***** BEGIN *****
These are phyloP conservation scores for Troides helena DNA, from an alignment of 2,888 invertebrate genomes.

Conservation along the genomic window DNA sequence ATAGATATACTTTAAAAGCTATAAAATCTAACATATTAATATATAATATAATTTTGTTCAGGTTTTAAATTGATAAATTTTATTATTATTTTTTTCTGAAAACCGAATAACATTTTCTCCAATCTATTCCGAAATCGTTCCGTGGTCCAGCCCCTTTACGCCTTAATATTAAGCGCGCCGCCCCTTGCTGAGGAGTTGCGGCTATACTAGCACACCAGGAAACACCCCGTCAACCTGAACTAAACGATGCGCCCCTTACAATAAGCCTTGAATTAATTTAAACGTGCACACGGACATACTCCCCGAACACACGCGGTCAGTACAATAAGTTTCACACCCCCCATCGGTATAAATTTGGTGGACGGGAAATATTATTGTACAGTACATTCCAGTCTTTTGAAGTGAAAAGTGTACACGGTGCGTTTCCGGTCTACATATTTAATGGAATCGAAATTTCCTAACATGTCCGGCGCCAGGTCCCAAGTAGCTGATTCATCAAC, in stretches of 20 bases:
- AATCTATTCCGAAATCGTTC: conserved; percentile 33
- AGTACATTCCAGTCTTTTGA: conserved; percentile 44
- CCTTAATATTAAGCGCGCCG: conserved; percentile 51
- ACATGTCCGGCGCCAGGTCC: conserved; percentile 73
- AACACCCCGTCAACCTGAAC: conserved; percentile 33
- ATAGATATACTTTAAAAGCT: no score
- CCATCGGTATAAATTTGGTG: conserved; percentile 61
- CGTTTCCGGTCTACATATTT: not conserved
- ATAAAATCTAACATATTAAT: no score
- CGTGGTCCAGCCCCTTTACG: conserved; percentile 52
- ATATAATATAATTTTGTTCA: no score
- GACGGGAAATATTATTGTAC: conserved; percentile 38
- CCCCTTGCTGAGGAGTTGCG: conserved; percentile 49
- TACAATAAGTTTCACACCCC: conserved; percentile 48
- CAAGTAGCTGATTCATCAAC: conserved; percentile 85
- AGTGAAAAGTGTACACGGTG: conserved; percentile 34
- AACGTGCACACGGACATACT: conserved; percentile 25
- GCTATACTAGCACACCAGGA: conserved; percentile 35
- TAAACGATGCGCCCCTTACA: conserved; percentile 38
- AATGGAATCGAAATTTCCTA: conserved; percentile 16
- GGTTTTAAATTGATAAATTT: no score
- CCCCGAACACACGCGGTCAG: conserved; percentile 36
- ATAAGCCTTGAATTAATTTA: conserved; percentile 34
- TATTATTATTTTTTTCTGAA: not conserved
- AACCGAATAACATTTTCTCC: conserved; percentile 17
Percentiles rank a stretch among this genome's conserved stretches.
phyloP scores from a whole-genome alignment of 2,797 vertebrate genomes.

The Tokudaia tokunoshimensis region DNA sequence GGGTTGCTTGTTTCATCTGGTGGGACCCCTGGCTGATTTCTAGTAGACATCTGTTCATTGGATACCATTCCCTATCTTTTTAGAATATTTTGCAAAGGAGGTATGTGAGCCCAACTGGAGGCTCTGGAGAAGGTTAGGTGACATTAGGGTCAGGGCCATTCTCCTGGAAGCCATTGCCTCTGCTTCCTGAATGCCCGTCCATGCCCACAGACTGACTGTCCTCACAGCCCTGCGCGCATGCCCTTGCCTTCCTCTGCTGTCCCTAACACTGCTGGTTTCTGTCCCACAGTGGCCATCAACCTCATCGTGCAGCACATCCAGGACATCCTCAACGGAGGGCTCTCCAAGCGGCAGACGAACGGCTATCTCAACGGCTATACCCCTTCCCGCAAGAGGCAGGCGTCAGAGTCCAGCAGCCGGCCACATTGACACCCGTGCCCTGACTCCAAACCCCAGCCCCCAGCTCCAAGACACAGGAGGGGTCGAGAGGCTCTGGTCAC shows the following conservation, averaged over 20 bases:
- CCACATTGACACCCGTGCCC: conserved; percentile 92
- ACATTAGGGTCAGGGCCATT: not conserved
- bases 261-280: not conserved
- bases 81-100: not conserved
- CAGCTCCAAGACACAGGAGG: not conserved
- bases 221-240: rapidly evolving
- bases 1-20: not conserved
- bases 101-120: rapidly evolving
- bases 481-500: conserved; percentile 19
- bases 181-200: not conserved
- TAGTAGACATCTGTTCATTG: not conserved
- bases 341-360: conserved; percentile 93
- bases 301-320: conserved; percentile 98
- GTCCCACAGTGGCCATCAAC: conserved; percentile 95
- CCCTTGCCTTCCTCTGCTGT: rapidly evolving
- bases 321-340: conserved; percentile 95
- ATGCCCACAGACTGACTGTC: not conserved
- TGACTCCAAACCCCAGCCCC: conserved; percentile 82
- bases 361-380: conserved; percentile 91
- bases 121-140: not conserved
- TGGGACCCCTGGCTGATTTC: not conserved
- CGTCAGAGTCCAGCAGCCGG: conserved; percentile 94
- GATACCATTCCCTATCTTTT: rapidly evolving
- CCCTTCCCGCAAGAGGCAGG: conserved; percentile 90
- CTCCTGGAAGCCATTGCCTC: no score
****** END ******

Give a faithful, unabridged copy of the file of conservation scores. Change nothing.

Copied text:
These are phyloP conservation scores for Troides helena DNA, from an alignment of 2,888 invertebrate genomes.

Conservation along the genomic window DNA sequence ATAGATATACTTTAAAAGCTATAAAATCTAACATATTAATATATAATATAATTTTGTTCAGGTTTTAAATTGATAAATTTTATTATTATTTTTTTCTGAAAACCGAATAACATTTTCTCCAATCTATTCCGAAATCGTTCCGTGGTCCAGCCCCTTTACGCCTTAATATTAAGCGCGCCGCCCCTTGCTGAGGAGTTGCGGCTATACTAGCACACCAGGAAACACCCCGTCAACCTGAACTAAACGATGCGCCCCTTACAATAAGCCTTGAATTAATTTAAACGTGCACACGGACATACTCCCCGAACACACGCGGTCAGTACAATAAGTTTCACACCCCCCATCGGTATAAATTTGGTGGACGGGAAATATTATTGTACAGTACATTCCAGTCTTTTGAAGTGAAAAGTGTACACGGTGCGTTTCCGGTCTACATATTTAATGGAATCGAAATTTCCTAACATGTCCGGCGCCAGGTCCCAAGTAGCTGATTCATCAAC, in stretches of 20 bases:
- AATCTATTCCGAAATCGTTC: conserved; percentile 33
- AGTACATTCCAGTCTTTTGA: conserved; percentile 44
- CCTTAATATTAAGCGCGCCG: conserved; percentile 51
- ACATGTCCGGCGCCAGGTCC: conserved; percentile 73
- AACACCCCGTCAACCTGAAC: conserved; percentile 33
- ATAGATATACTTTAAAAGCT: no score
- CCATCGGTATAAATTTGGTG: conserved; percentile 61
- CGTTTCCGGTCTACATATTT: not conserved
- ATAAAATCTAACATATTAAT: no score
- CGTGGTCCAGCCCCTTTACG: conserved; percentile 52
- ATATAATATAATTTTGTTCA: no score
- GACGGGAAATATTATTGTAC: conserved; percentile 38
- CCCCTTGCTGAGGAGTTGCG: conserved; percentile 49
- TACAATAAGTTTCACACCCC: conserved; percentile 48
- CAAGTAGCTGATTCATCAAC: conserved; percentile 85
- AGTGAAAAGTGTACACGGTG: conserved; percentile 34
- AACGTGCACACGGACATACT: conserved; percentile 25
- GCTATACTAGCACACCAGGA: conserved; percentile 35
- TAAACGATGCGCCCCTTACA: conserved; percentile 38
- AATGGAATCGAAATTTCCTA: conserved; percentile 16
- GGTTTTAAATTGATAAATTT: no score
- CCCCGAACACACGCGGTCAG: conserved; percentile 36
- ATAAGCCTTGAATTAATTTA: conserved; percentile 34
- TATTATTATTTTTTTCTGAA: not conserved
- AACCGAATAACATTTTCTCC: conserved; percentile 17
Percentiles rank a stretch among this genome's conserved stretches.
phyloP scores from a whole-genome alignment of 2,797 vertebrate genomes.

The Tokudaia tokunoshimensis region DNA sequence GGGTTGCTTGTTTCATCTGGTGGGACCCCTGGCTGATTTCTAGTAGACATCTGTTCATTGGATACCATTCCCTATCTTTTTAGAATATTTTGCAAAGGAGGTATGTGAGCCCAACTGGAGGCTCTGGAGAAGGTTAGGTGACATTAGGGTCAGGGCCATTCTCCTGGAAGCCATTGCCTCTGCTTCCTGAATGCCCGTCCATGCCCACAGACTGACTGTCCTCACAGCCCTGCGCGCATGCCCTTGCCTTCCTCTGCTGTCCCTAACACTGCTGGTTTCTGTCCCACAGTGGCCATCAACCTCATCGTGCAGCACATCCAGGACATCCTCAACGGAGGGCTCTCCAAGCGGCAGACGAACGGCTATCTCAACGGCTATACCCCTTCCCGCAAGAGGCAGGCGTCAGAGTCCAGCAGCCGGCCACATTGACACCCGTGCCCTGACTCCAAACCCCAGCCCCCAGCTCCAAGACACAGGAGGGGTCGAGAGGCTCTGGTCAC shows the following conservation, averaged over 20 bases:
- CCACATTGACACCCGTGCCC: conserved; percentile 92
- ACATTAGGGTCAGGGCCATT: not conserved
- bases 261-280: not conserved
- bases 81-100: not conserved
- CAGCTCCAAGACACAGGAGG: not conserved
- bases 221-240: rapidly evolving
- bases 1-20: not conserved
- bases 101-120: rapidly evolving
- bases 481-500: conserved; percentile 19
- bases 181-200: not conserved
- TAGTAGACATCTGTTCATTG: not conserved
- bases 341-360: conserved; percentile 93
- bases 301-320: conserved; percentile 98
- GTCCCACAGTGGCCATCAAC: conserved; percentile 95
- CCCTTGCCTTCCTCTGCTGT: rapidly evolving
- bases 321-340: conserved; percentile 95
- ATGCCCACAGACTGACTGTC: not conserved
- TGACTCCAAACCCCAGCCCC: conserved; percentile 82
- bases 361-380: conserved; percentile 91
- bases 121-140: not conserved
- TGGGACCCCTGGCTGATTTC: not conserved
- CGTCAGAGTCCAGCAGCCGG: conserved; percentile 94
- GATACCATTCCCTATCTTTT: rapidly evolving
- CCCTTCCCGCAAGAGGCAGG: conserved; percentile 90
- CTCCTGGAAGCCATTGCCTC: no score